“My receiving love is we’re doing things together, and we’re having a good time,” she says. “We’re together, we’re working through problems and eating together. We work better together through consensus. So the closest model I could find to the way we were already working and being together was a cooperative model.”
Kubat found the language to describe the structure of Yo Mama’s House in part through the North Star Black Cooperative Fellowship, a six-month program for Black-owned worker cooperatives in the Twin Cities. North Star graduated its fourth cohort in May, and its alumni have started organizations focused on housing, food access, cannabis, healthcare and consulting, among other areas.
“We’re reimagining a world where Black people are safe and can exist, and figuring out what kind of systems we need to have in place to do that,” says Nkuli Shongwe, community wealth building manager for Nexus Community Partners, North’s Star’s parent organization.
Many North Star alumni have achieved success in part through the fellowship’s commitment to supporting graduates after the fellowship ends. Alumni have access to technical assistance and a small fund for expenses such as marketing, web design and legal help. They also offer continued programming, including book clubs and speakers and facilitators from around the city and country (recently they hosted Noni Session of East Bay Permanent Real Estate Cooperative).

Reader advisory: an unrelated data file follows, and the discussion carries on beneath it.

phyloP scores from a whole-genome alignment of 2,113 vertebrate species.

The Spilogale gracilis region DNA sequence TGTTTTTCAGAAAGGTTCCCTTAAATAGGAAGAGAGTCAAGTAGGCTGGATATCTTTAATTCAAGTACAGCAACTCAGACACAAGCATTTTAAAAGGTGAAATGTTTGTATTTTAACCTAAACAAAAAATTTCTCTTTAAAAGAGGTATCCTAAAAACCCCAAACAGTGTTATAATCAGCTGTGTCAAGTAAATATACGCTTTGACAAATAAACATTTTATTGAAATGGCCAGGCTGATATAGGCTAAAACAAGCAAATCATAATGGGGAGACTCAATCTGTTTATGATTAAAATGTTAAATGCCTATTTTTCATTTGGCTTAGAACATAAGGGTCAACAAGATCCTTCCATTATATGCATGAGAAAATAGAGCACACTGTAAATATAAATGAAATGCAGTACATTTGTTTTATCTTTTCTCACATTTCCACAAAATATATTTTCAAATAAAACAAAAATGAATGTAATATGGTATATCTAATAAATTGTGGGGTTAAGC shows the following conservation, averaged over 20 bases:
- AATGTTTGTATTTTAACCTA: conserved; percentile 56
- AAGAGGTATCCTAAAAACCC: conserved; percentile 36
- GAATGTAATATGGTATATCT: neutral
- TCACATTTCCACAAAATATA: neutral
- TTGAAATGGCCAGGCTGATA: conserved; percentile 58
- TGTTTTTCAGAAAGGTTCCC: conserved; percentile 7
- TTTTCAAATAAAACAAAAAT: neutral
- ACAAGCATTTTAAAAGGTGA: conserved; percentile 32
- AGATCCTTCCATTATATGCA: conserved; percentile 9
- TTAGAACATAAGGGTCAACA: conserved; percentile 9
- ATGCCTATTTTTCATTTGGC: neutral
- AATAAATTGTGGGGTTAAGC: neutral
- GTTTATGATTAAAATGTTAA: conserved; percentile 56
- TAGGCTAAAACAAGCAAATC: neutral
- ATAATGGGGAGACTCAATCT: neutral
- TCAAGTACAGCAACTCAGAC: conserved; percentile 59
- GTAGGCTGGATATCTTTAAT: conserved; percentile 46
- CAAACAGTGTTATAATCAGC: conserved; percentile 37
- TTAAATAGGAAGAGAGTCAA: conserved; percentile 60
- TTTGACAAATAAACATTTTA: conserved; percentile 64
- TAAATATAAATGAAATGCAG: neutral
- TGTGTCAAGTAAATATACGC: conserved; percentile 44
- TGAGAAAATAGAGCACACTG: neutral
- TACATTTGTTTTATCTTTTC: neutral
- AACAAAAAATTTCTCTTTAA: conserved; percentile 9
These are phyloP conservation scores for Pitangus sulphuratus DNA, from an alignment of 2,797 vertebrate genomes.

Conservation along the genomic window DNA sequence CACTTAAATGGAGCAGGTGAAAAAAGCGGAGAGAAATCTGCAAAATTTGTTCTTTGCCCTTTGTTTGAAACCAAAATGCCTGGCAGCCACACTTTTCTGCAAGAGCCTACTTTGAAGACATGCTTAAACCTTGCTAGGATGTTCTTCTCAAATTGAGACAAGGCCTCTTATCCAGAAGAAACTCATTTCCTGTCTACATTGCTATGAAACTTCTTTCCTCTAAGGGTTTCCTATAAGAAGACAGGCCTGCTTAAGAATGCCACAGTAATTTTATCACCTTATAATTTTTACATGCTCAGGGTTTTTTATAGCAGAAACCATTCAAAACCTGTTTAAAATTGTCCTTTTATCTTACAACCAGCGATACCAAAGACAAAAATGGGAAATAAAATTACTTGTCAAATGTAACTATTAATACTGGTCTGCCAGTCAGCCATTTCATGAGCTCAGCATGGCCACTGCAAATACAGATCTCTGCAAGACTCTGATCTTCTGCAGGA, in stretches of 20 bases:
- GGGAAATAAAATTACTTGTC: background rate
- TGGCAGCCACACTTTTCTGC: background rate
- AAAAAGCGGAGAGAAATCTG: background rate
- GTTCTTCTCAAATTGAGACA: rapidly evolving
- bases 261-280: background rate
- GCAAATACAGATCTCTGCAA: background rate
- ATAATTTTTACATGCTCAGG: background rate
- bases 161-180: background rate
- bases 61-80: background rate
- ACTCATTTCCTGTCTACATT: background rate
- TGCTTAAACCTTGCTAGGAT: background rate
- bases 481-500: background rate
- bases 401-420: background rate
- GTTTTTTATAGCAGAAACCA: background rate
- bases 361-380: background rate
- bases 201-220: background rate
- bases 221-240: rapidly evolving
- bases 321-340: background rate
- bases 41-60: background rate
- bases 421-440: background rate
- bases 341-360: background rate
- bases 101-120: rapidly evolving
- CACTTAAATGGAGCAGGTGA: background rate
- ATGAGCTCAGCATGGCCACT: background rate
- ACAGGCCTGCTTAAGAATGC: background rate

Nkuli Shongwe, Community Wealth Building Manager for Nexus Community Partners (Photo courtesy Nkuli Shongwe)
“We realized that you can’t have a six-month fellowship and then expect people to start their own cooperatives in a world where it’s very hard to attain capital,” Shongwe says. “While people love to do this work, many also have to work a full-time job. Finding additional time to work on this can be difficult.”
Shongwe says the fellowship also focuses on connecting with the Black American legacy of cooperatives. Like Kubat, who started a community-led space and later used the cooperative language to describe what her organization already was, cooperative programs have always existed in Black communities in America, even if they weren’t labeled as such. Shongwe points to examples such as Black Panther survival programs, the Freedom Farm Cooperative and the Free African Society, all of which provided mutual aid.
Kubat says this history provides a meaningful anchor for her work.
“Yo Mama’s House has always been an organization who wanted to do the work based on cultural wisdom, on the legacies of family and passing that down,” Kubat says. “What did your mother or grandmother do? What did that crazy aunt, the black sheep of the family, what did she do? There’s wisdom in all of those stories, and getting women to talk about that and pass it down is profound.”
Kelsey E. Thomas is a writer and editor based in the most upper-left corner of the country. She writes about urban policy, equitable development and the outdoors (but also about nearly everything else) with a focus on solutions-oriented journalism. She is a former associate editor and current contributing editor at Next City.